How Auto Manufacturers Suck Up to Trump's America

Companies are trying to show they're on board with today's "America First" attitude.

Ford Fireworks
Ford Motor Company

It's not a good time to be an auto manufacturer with headquarters or factories outside the United States. President Donald Trump has threatened a 20 percent tariff on cars manufactured in Mexico, as well as a 35 percent tariff on "very bad" German cars, regardless of how much this would hurt foreign-owned factories in America or American companies bringing in cars or parts from outside our borders. Several manufacturers are doubling down on their investments in America, both to look good to the "America First" attitude of our current administration, and to bolster their existing infrastructure here because it makes good economic sense.

BMW, who Trump has specifically called out, has run a factory in Spartanburg, South Carolina, since 1992, which is now BMW's largest manufacturing facility. Their X series of "Sport Activity Vehicles" is built there, 70 percent of which are exported to 140 countries around the world. BMW plans to invest another $600 million into the Spartanburg plant over the next four years and create another 1,000 jobs.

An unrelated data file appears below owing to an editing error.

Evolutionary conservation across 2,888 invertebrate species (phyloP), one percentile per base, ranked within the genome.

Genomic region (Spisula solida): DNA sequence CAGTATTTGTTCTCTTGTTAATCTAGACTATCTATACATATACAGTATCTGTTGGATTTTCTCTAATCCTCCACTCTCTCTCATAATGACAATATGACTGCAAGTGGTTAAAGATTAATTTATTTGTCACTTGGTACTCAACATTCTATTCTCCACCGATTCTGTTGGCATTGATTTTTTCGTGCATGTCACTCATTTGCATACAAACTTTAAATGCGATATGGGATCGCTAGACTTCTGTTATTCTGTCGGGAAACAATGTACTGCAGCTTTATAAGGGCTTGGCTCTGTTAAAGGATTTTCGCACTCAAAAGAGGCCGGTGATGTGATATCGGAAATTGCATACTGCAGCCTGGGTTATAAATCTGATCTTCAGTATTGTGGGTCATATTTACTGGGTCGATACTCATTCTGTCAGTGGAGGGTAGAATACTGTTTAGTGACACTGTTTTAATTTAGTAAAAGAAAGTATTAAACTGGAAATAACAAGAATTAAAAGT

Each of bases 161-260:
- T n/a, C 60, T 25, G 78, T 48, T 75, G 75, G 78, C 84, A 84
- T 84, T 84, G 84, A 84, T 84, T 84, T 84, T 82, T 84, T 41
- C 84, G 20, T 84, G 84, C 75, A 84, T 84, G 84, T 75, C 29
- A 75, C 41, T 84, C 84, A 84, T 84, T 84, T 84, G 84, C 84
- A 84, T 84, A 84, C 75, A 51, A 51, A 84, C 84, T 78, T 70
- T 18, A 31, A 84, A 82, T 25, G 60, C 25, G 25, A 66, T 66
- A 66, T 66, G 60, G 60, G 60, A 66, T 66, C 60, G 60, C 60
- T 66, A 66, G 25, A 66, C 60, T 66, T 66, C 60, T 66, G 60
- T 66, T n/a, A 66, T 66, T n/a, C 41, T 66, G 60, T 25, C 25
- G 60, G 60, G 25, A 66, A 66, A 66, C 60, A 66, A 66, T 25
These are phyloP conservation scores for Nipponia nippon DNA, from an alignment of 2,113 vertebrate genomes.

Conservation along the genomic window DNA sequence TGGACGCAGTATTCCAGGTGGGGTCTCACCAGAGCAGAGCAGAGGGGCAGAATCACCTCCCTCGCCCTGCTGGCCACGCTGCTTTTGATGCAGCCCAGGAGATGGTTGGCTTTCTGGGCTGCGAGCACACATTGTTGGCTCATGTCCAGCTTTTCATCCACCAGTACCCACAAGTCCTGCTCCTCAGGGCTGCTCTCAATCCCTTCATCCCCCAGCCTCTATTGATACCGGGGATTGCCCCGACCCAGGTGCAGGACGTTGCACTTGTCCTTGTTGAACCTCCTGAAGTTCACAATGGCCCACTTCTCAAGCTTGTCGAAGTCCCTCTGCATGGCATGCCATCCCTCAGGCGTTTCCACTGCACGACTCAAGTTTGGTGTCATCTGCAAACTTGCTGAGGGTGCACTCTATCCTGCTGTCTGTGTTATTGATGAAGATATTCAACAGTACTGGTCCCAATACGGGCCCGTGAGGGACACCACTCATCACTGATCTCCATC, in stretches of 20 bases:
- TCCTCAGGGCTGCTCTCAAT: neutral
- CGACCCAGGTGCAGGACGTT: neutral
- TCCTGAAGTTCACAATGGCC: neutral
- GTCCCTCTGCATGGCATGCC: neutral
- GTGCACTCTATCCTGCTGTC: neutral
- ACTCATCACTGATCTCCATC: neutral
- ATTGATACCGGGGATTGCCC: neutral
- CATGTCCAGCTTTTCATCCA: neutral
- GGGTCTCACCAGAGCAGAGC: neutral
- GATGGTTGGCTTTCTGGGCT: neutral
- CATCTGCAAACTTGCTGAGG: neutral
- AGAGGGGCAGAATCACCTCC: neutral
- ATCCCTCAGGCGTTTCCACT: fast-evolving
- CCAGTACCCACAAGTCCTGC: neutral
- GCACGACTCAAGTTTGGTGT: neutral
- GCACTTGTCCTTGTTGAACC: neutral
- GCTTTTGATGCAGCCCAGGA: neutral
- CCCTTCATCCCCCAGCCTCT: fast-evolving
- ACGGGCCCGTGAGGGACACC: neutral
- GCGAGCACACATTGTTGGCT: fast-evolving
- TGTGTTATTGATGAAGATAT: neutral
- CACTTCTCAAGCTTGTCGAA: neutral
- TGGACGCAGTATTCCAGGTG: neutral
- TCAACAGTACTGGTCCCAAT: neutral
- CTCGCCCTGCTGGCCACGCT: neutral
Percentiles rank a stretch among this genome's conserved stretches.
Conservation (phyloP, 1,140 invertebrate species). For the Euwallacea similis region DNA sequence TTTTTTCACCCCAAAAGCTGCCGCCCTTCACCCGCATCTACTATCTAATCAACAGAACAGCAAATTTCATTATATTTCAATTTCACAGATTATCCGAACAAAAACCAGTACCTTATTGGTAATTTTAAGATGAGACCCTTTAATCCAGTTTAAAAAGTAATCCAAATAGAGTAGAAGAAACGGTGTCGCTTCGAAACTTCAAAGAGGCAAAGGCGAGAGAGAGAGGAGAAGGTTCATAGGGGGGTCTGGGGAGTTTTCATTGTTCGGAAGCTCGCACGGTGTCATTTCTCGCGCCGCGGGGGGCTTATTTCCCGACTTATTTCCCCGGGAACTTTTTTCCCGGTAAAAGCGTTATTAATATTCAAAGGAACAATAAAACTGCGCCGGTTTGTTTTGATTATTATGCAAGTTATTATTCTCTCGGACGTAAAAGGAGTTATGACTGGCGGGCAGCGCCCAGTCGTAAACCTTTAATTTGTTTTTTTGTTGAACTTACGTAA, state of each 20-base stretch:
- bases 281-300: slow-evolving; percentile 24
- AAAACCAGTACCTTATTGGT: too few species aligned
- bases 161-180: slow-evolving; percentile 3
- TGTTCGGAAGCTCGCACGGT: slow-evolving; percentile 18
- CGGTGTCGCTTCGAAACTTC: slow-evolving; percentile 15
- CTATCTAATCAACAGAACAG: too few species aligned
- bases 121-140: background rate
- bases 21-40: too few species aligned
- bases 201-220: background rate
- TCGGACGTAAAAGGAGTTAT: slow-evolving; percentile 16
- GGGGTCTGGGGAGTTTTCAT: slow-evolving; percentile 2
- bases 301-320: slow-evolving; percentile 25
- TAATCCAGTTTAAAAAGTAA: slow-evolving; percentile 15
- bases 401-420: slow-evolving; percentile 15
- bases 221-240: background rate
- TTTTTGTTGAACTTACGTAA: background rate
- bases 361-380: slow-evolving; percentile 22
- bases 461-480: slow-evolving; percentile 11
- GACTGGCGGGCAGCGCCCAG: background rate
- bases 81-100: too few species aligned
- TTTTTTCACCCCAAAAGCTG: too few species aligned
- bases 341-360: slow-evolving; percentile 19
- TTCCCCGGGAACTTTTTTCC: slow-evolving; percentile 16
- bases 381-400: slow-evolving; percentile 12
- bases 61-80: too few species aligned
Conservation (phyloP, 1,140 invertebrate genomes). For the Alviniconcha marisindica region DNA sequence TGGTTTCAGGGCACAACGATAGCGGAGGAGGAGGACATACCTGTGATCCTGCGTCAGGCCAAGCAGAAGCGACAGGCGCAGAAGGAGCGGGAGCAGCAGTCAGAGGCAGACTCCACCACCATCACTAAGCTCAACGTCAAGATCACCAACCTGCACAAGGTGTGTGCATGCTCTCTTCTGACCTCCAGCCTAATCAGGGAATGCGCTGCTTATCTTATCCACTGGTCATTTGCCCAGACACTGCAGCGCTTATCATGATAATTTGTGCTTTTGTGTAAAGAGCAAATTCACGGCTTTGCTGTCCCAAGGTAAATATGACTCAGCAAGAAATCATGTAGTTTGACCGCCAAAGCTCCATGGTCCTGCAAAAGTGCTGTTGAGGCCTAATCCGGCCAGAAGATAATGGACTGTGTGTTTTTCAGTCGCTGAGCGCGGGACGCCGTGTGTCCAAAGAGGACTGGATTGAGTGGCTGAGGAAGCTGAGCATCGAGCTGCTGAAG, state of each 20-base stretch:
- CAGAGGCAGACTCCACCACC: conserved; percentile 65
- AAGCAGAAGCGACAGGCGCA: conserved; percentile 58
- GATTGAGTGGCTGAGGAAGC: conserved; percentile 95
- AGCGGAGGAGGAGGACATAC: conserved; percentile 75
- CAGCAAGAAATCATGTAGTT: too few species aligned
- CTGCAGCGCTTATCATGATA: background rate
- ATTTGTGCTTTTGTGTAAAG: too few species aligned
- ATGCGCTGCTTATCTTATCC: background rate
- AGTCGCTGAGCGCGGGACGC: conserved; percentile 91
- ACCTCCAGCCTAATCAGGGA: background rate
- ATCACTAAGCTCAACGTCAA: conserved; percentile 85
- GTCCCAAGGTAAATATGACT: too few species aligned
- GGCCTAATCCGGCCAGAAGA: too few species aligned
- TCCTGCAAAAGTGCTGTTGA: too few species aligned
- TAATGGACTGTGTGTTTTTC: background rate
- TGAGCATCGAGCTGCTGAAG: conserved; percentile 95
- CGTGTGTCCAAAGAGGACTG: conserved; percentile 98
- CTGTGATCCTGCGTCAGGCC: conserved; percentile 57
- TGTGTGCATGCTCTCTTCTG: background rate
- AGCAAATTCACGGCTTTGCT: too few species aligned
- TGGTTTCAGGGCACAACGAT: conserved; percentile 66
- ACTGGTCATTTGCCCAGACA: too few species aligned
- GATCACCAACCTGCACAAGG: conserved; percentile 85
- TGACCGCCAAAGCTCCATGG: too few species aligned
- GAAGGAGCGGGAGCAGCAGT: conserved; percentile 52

Other companies are investing in America in different ways. Hyundai recently opened a new office in Washington, DC, and announced that they will be donating $25,000 to the Capitol Police Memorial Fund. After the shooting of Congressman Steve Scalise and a Capitol Police officer on June 14, this is a relatively small but highly visible effort by Hyundai to be a good neighbor in their new home in DC. Subaru takes part in many community efforts, ranging from volunteering for Habitat for Humanity to supporting Lambs Farm, "a premier non-profit organization whose mission is helping people with developmental disabilities lead productive, happy lives," to partnering with PFLAG, a national LGBTQ advocacy group, "to ensure that all youth – regardless of their family background or personal identity – are welcomed and accepted at school."

This certainly isn't all about looking good to our government. These partnerships and investments do some legitimate good in the world. But given the current political climate, the timing is probably no coincidence, either.